Step By Step Guide To Red Wigglers Composting Worms

Step By Step Guide To Red Wigglers Composting Worms

The most popular composting worm is the red wiggler (binomial name: Eisenia fetida). Red wigglers are a type of composting worm that belongs to the epidemic, Latin for the “on the earth” family. They rarely live in the soil. They prefer to live in and around leaf litter, dung, rotting plants, and other organic waste.

Because Eisenia fetida is native to Europe, it is not regarded as an invasive species in North America because it has no adverse environmental impacts in the wild. Tiger worms, brandling worms, dung worms, panfish worms, and trout worms are some of the lesser-known names for red wigglers.

This species is strongly connected to the more evenly colored Eisenia Andrei and has vivid color with yellow banding. According to a study, the two can generate hybrid offspring, something that most worm species would deem unattainable.

Composting Worms Red Wigglers

The powerful red wiggler can be used as a bait worm for smaller fish or as a source of protein for chickens and reptiles. But, of course, vermicomposting is its primary application.

As previously said, they are the most prevalent composting worm on the planet. But why is that? There’s probably more than one cause for this. Rather, it is the most suited composting worm for most newbie vermicomposters due to a mix of affordability, resilience, and tolerance in a wide range of temperatures, etc.

Red Wigglers: Hardiness and Temperature Tolerance

Red wigglers are hardy composting worms that can withstand a broader temperature range than other worm species. The European Nightcrawler, for example, likes cooler weather in the high-60°F range. Warmer temperatures between 77°F and 86°F are preferred by African Nightcrawlers.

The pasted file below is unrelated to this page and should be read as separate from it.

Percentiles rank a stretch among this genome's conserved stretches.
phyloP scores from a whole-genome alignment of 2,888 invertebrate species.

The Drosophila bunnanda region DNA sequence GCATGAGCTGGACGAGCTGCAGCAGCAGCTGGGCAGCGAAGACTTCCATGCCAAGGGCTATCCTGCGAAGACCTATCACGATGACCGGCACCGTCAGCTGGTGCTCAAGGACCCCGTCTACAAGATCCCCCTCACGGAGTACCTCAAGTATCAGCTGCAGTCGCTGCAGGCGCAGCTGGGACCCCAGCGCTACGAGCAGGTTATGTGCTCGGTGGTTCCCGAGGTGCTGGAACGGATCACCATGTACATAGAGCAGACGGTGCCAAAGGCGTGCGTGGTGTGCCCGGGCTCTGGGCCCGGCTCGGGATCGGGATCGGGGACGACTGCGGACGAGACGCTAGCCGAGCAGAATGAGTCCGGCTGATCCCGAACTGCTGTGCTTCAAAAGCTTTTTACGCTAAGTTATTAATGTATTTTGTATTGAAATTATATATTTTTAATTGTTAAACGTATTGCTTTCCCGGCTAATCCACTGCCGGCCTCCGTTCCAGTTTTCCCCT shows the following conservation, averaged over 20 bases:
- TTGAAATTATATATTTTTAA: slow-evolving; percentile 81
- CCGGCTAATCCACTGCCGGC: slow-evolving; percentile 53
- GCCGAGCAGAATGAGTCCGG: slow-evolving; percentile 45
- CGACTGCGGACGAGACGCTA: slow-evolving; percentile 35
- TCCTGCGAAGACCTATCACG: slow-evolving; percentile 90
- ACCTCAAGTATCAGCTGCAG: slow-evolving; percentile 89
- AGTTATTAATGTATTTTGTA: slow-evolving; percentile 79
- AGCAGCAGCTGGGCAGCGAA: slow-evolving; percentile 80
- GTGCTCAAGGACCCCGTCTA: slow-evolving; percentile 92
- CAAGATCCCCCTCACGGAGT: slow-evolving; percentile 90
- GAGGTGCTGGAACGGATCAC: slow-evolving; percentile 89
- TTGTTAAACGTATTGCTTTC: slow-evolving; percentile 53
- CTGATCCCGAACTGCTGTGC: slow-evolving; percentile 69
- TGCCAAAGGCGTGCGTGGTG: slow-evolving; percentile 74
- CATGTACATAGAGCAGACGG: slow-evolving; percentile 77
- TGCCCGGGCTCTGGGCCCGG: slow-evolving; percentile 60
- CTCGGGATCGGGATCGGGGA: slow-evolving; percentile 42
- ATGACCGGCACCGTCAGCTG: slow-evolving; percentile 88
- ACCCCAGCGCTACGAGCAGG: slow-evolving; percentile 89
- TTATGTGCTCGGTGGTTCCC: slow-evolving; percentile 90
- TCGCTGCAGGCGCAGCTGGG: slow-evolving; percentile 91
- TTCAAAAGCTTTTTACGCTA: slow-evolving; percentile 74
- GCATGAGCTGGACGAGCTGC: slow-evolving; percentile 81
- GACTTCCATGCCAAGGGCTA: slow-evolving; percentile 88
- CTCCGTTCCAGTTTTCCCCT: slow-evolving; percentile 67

The red wiggler can reproduce and process organic waste at temperatures ranging from 55°F to 90°F and can endure both extremes. Its cocoons are also well-known for their resilience, being able to resist lengthy freezing temperatures while remaining healthy until they can hatch in warmer weather.

Red wigglers: Cost

Red wigglers are constantly less expensive than European nightcrawlers and substantially less expensive than African nightcrawlers due to their adaptation to varied conditions and ability to breed swiftly in them.

However, red wigglers aren’t cheap, and the rising demand for all things garden-related owing to the COVID epidemic in 2020 has pushed up costs for all composting worms.

You may anticipate paying at least $48 for one pound of red wigglers with delivery included in the continental US. As shipping two pounds is not much more costly than shipping one pound, buying 2 pounds frequently delivers the best bargain.

However, the amount you purchase should be determined by the size of your worm bin’s available surface area. 1 pound is enough for regular commercial worm bins, but 2 lbs will get your waste processing off to a better ability.

When purchasing 10 pounds or more in bulk, you can get it for less than $20 per pound. However, most US vendors are unable to fill significant orders as of this writing in late 2020.

Red wigglers: Moisture

Red wigglers don’t enjoy it any warmer or drier than every composting worm, and moisture in the worm bin is the most underappreciated component in worm bin success. The majority of worm bin owners overwater their bins. Furthermore, a well-kept worm bin should not produce leachate.

Your feedings may not appear to be adding enough water because so much water is bound up within the cells of fruit and vegetables, however, they are. Each feeding, you may add bedding to be safe. This avoids mucky, muddy vermicompost that is at best hard to harvest, and at worst a stinking, anaerobic disaster.

You should aim for a moisture level of around 70% for best results. Squeezing a handful as tight as you can is the easiest test for this. That handful should barely provide one drop of liquid at ideal moisture levels, which is around 70%.

Feeding Your Red Wigglers

Red wigglers don’t require a special diet like any other composting worm, but it’s important to remember that a well-kept worm bin will require frequent inputs of bedding as well as food waste.

Unlike bedding for reptiles, hamsters, and other animals, worm bedding will be devoured by the worms as it decomposes. Carbon-rich bedding is “slow food” in this regard, whereas food waste is “rapid food.” However, avoid meat or dairy-based products when picking quick foods for your red wigglers.